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Agonist/endogenous peptide–MHC heterodimers drive T cell activation and sensitivity

Abstract

αβ T lymphocytes are able to detect even a single peptide–major histocompatibility complex (MHC) on the surface of an antigen-presenting cell1,2. This is despite clear evidence, at least with CD4+ T cells, that monomeric ligands are not stimulatory3,4. In an effort to understand how this remarkable sensitivity is achieved, we constructed soluble peptide–MHC heterodimers in which one peptide is an agonist and the other is one of the large number of endogenous peptide–MHCs displayed by presenting cells. We found that some specific combinations of these heterodimers can stimulate specific T cells in a CD4-dependent manner. This activation is severely impaired if the CD4-binding site on the agonist ligand is ablated, but the same mutation on an endogenous ligand has no effect. These data correlate well with analyses of lipid bilayers and cells presenting these ligands, and indicate that the basic unit of helper T cell activation is a heterodimer of agonist peptide– and endogenous peptide–MHC complexes, stabilized by CD4.

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Figure 1: Self-peptide–MHCs accumulate at the T cell–APC interface.
Figure 2: Soluble heterodimers of agonist and endogenous pMHCs can stimulate T cells.
Figure 3: Soluble heterodimers can trigger IL-2 production and stimulation by endogenous and agonist pMHC on cell surfaces and lipid bilayers.
Figure 4: T cell sensitivity to mutations affecting CD4 binding and a modified pseudodimer model of activation.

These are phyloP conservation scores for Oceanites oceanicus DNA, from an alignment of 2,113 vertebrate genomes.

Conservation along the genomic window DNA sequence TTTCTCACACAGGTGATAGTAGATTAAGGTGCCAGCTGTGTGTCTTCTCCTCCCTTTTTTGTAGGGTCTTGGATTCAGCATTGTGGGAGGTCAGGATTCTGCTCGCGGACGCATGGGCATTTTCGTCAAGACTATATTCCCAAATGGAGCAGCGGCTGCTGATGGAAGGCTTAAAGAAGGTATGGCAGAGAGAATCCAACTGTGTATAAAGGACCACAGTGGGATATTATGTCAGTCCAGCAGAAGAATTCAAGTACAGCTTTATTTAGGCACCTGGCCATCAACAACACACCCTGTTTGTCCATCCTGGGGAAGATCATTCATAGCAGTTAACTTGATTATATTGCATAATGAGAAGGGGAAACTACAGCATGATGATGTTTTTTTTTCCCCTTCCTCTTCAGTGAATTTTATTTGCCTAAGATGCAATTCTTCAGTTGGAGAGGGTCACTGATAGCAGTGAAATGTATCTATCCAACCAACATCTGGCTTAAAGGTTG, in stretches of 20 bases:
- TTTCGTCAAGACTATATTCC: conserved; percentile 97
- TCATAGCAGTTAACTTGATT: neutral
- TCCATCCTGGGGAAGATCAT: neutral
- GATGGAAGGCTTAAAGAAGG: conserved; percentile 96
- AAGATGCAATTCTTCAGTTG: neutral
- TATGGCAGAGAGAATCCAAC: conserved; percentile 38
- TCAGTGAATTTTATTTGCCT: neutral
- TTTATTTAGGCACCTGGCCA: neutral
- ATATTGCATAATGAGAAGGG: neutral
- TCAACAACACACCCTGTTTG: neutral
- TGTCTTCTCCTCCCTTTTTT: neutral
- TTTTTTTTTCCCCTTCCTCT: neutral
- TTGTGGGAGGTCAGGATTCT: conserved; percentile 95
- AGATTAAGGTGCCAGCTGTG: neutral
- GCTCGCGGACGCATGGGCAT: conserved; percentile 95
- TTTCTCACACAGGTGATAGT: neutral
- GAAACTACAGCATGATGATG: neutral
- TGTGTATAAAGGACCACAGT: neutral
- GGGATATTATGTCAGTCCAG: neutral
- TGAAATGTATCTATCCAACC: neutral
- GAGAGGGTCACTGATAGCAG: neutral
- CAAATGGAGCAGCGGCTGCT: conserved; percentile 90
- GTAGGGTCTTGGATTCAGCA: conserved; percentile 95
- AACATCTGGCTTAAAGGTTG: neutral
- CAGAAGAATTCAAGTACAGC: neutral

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Acknowledgements

We thank J. D. Stone and L. Stern for providing the crosslinker reagent to initiate these studies as well as for helpful discussions. We thank B. Lillemeier for Baculovirus DNA encoding His-tagged ICAM-1 and B7-1. We thank C. Schæfer-Nielsen, M. Kuhns, A. Krogsgaard and members of the Davis and Chien laboratory for helpful discussions. We thank K. C. Garcia and M. Winslow for critical reading of the manuscript and helpful discussions and analysis. We thank N. Prado and B. Smith for technical assistance. M.K. was a postdoctoral fellow of the Alfred Benzon Foundation and the Danish Medical Research Council. Q.L. and M.H. are supported by Helen Hay Whitney Foundation Fellowships. This work is supported by grants from the NIH and from the Howard Hughes Medical Institute.

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Correspondence to Mark M. Davis.

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Supplementary information

Supplementary Notes

This file contains legends to accompany Supplementary Figures S1-S7 and Supplementary Movies S1-S5. This file also contains Supplementary Methods and additional References. (DOC 35 kb)

Supplementary Figure S1

Accumulation analysis of endogenous/null MCC-derived peptides. (PDF 1712 kb)

Supplementary Figure S2

Binding and stability analysis of endogenous/null and MCC-derived peptides. (PDF 283 kb)

Supplementary Figure S3

Functional characterization of generated pMHC dimers. SDS-PAGE analysis and T-cell activation (Ca2+) analysis. (PDF 1781 kb)

Supplementary Figure S4

T-cell activation potency (Ca2+ and PI3K) and binding affinity of pMHC dimers. (PDF 358 kb)

Supplementary Figure S5

Effect of endogenous peptides when presented by membrane-associated MHC on the surface of CHO cells or in supported lipid bilayers. (PDF 360 kb)

Supplementary Figure S6

Effect on endogenous-agonist pMHC dimer induced T-cell activation by ablating CD4 binding with a CD4 blocking antibody or CD4 binding mutations. (PDF 216 kb)

Supplementary Figure S7

Effect on null-agonist pMHC dimer induced T-cell activation by ablating CD4 binding with CD4 binding mutations. (PDF 224 kb)

Supplementary Videos S1

Ca2+ response and PH(Akt)-YFP localization in 5C.C7 T cells in response to pMHC dimers. (MOV 416 kb)

Supplementary Videos S2 (MOV 545 kb)

Supplementary Videos S3 (MOV 597 kb)

Supplementary Videos S4 (MOV 458 kb)

Supplementary Videos S5 (MOV 308 kb)

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Krogsgaard, M., Li, Qj., Sumen, C. et al. Agonist/endogenous peptide–MHC heterodimers drive T cell activation and sensitivity. Nature 434, 238–243 (2005). https://doi.org/10.1038/nature03391

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